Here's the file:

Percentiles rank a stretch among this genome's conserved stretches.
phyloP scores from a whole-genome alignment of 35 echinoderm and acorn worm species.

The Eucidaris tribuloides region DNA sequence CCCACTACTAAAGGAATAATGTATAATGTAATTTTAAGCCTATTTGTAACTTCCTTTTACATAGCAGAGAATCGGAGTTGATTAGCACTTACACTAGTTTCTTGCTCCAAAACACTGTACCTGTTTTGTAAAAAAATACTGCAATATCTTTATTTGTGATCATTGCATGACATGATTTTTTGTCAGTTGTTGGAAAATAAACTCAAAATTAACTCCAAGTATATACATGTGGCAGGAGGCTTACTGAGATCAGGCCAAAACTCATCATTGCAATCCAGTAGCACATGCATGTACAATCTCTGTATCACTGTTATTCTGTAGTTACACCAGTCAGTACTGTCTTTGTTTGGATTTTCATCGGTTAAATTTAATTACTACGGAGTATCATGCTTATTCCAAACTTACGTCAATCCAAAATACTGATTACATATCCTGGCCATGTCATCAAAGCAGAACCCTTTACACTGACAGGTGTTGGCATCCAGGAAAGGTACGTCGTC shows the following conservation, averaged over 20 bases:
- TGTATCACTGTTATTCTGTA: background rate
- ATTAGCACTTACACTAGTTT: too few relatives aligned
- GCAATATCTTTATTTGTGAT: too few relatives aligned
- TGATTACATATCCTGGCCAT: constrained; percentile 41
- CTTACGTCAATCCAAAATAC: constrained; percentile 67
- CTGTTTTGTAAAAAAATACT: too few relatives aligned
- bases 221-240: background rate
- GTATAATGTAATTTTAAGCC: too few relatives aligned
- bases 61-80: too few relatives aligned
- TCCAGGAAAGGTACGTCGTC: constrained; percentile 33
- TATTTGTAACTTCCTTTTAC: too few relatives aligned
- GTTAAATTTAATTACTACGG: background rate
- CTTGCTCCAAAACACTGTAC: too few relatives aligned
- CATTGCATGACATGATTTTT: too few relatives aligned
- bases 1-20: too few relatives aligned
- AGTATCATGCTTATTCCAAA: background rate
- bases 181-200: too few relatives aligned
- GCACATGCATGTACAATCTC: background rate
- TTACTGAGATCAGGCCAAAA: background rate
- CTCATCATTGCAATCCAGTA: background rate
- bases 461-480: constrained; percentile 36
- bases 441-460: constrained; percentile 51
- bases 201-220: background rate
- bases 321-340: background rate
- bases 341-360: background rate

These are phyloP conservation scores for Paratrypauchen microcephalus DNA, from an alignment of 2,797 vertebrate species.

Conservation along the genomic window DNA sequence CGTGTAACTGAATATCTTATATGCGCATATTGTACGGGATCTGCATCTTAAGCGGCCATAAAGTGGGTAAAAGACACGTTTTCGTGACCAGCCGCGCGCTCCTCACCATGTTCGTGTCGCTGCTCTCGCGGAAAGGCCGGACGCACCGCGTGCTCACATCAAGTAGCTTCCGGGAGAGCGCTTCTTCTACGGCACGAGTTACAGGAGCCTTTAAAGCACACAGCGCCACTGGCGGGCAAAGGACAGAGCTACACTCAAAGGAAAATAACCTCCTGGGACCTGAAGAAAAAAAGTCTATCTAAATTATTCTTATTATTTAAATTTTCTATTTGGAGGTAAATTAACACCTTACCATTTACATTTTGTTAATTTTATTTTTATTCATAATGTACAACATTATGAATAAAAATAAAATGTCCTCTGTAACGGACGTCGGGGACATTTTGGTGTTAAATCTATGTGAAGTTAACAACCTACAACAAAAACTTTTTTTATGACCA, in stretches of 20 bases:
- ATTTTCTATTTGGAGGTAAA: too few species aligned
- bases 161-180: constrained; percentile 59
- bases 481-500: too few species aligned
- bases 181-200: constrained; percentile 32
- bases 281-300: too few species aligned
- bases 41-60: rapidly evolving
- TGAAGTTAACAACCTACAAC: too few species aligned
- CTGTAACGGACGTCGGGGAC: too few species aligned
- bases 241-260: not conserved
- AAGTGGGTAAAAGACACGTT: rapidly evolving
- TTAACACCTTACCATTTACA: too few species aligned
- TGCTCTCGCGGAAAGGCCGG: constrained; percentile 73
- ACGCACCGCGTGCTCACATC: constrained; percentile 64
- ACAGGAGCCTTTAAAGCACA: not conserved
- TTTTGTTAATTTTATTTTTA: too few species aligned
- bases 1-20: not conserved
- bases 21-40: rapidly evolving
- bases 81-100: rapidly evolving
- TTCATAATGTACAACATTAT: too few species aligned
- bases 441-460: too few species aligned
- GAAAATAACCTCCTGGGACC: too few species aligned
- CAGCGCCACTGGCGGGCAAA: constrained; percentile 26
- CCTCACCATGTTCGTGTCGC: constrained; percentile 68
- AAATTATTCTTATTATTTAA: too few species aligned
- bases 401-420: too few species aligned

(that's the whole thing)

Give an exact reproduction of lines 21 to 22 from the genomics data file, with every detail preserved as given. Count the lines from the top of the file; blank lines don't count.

- GCACATGCATGTACAATCTC: background rate
- TTACTGAGATCAGGCCAAAA: background rate